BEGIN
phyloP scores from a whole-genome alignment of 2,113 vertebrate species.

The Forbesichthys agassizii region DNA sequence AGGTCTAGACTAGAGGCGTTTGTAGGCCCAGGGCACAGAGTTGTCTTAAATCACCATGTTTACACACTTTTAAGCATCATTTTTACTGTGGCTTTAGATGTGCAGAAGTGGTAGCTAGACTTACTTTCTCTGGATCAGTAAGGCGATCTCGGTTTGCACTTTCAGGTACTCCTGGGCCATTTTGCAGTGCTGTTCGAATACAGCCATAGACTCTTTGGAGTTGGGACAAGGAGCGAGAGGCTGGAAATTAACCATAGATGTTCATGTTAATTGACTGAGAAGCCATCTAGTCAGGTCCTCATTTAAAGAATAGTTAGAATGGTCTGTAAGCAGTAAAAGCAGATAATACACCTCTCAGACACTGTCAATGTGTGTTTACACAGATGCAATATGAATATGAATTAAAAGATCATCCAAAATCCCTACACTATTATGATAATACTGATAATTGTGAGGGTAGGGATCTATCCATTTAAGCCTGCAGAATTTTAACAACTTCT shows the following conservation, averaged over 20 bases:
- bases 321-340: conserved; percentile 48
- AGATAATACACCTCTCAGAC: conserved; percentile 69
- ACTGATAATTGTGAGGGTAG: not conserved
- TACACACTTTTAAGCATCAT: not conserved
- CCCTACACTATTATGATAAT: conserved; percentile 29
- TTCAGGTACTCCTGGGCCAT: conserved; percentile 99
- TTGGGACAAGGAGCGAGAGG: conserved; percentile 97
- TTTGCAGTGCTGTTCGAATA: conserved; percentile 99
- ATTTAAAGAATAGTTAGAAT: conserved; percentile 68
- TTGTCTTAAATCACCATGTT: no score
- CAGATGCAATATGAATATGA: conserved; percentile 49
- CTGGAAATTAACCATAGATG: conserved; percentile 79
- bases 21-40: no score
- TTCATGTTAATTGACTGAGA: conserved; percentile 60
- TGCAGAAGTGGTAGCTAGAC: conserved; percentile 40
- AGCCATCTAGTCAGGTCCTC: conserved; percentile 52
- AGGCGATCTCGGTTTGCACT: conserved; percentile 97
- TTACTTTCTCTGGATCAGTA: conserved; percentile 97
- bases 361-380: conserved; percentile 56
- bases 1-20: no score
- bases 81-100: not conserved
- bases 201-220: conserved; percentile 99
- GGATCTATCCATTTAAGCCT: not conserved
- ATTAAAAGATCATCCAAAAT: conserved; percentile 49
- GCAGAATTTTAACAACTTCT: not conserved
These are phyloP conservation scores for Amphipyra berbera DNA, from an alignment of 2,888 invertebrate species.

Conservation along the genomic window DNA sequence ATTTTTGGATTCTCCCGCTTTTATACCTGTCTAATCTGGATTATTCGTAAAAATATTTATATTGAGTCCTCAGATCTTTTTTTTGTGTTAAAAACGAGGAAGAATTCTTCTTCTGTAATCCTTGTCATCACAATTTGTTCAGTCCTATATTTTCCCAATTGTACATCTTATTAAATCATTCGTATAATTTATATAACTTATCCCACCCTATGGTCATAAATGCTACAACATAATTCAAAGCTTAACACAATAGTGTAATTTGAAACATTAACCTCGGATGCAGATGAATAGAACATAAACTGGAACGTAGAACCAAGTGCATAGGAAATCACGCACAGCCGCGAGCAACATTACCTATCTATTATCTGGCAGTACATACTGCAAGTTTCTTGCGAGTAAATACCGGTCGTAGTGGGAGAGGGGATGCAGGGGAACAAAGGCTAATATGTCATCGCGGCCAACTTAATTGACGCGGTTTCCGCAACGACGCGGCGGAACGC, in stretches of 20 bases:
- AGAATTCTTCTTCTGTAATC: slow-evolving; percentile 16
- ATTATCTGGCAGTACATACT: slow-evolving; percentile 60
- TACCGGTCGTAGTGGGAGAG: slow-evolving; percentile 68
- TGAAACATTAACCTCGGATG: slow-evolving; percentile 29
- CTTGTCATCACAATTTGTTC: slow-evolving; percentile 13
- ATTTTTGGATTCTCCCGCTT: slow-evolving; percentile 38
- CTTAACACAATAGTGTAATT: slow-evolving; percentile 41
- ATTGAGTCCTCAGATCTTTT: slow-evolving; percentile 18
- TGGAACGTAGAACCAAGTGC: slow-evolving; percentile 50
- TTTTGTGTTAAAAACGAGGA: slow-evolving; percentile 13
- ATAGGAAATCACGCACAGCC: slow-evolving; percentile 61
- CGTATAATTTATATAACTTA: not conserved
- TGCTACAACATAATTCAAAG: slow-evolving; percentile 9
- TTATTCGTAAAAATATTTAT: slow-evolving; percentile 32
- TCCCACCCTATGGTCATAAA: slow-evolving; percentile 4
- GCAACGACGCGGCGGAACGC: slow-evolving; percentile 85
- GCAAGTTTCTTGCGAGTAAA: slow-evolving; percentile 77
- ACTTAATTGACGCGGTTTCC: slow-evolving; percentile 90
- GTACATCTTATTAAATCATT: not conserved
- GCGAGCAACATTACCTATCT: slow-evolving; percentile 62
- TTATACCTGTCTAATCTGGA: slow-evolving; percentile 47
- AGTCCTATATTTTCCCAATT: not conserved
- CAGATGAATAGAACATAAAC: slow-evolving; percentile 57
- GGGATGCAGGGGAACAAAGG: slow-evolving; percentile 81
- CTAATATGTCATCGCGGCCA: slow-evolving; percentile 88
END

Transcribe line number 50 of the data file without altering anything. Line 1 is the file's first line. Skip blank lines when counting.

- TTATACCTGTCTAATCTGGA: slow-evolving; percentile 47